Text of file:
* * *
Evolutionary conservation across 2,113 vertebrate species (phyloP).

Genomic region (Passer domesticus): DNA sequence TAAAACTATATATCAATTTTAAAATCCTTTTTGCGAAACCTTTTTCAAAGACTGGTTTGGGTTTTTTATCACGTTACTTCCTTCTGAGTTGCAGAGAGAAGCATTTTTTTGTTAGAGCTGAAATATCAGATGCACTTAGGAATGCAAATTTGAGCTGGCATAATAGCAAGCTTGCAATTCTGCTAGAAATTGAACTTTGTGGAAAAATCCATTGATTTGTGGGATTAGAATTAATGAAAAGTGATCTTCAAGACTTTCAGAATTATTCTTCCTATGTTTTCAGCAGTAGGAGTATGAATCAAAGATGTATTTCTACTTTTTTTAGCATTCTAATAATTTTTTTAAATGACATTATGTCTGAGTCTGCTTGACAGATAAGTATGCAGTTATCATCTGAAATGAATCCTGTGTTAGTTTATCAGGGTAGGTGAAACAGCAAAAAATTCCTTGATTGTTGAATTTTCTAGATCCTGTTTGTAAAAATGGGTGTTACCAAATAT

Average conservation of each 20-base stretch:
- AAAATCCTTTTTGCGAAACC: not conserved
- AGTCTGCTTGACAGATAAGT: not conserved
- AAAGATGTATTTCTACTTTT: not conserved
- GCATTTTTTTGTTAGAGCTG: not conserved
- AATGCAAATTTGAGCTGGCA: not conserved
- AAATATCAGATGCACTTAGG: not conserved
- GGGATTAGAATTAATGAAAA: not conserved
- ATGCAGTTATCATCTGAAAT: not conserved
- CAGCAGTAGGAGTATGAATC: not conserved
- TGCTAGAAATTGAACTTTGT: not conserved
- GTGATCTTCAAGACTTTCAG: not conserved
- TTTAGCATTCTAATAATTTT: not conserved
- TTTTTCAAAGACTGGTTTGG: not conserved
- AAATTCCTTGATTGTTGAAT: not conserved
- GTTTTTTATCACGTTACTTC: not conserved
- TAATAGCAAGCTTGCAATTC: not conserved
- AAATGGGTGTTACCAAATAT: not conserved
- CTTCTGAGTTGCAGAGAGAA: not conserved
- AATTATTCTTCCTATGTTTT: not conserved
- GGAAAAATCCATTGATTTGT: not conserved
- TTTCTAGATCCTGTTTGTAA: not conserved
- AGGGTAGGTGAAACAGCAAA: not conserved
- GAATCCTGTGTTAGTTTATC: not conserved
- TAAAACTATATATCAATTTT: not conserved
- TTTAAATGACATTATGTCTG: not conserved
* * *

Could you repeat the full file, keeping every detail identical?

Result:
Evolutionary conservation across 2,113 vertebrate species (phyloP).

Genomic region (Passer domesticus): DNA sequence TAAAACTATATATCAATTTTAAAATCCTTTTTGCGAAACCTTTTTCAAAGACTGGTTTGGGTTTTTTATCACGTTACTTCCTTCTGAGTTGCAGAGAGAAGCATTTTTTTGTTAGAGCTGAAATATCAGATGCACTTAGGAATGCAAATTTGAGCTGGCATAATAGCAAGCTTGCAATTCTGCTAGAAATTGAACTTTGTGGAAAAATCCATTGATTTGTGGGATTAGAATTAATGAAAAGTGATCTTCAAGACTTTCAGAATTATTCTTCCTATGTTTTCAGCAGTAGGAGTATGAATCAAAGATGTATTTCTACTTTTTTTAGCATTCTAATAATTTTTTTAAATGACATTATGTCTGAGTCTGCTTGACAGATAAGTATGCAGTTATCATCTGAAATGAATCCTGTGTTAGTTTATCAGGGTAGGTGAAACAGCAAAAAATTCCTTGATTGTTGAATTTTCTAGATCCTGTTTGTAAAAATGGGTGTTACCAAATAT

Average conservation of each 20-base stretch:
- AAAATCCTTTTTGCGAAACC: not conserved
- AGTCTGCTTGACAGATAAGT: not conserved
- AAAGATGTATTTCTACTTTT: not conserved
- GCATTTTTTTGTTAGAGCTG: not conserved
- AATGCAAATTTGAGCTGGCA: not conserved
- AAATATCAGATGCACTTAGG: not conserved
- GGGATTAGAATTAATGAAAA: not conserved
- ATGCAGTTATCATCTGAAAT: not conserved
- CAGCAGTAGGAGTATGAATC: not conserved
- TGCTAGAAATTGAACTTTGT: not conserved
- GTGATCTTCAAGACTTTCAG: not conserved
- TTTAGCATTCTAATAATTTT: not conserved
- TTTTTCAAAGACTGGTTTGG: not conserved
- AAATTCCTTGATTGTTGAAT: not conserved
- GTTTTTTATCACGTTACTTC: not conserved
- TAATAGCAAGCTTGCAATTC: not conserved
- AAATGGGTGTTACCAAATAT: not conserved
- CTTCTGAGTTGCAGAGAGAA: not conserved
- AATTATTCTTCCTATGTTTT: not conserved
- GGAAAAATCCATTGATTTGT: not conserved
- TTTCTAGATCCTGTTTGTAA: not conserved
- AGGGTAGGTGAAACAGCAAA: not conserved
- GAATCCTGTGTTAGTTTATC: not conserved
- TAAAACTATATATCAATTTT: not conserved
- TTTAAATGACATTATGTCTG: not conserved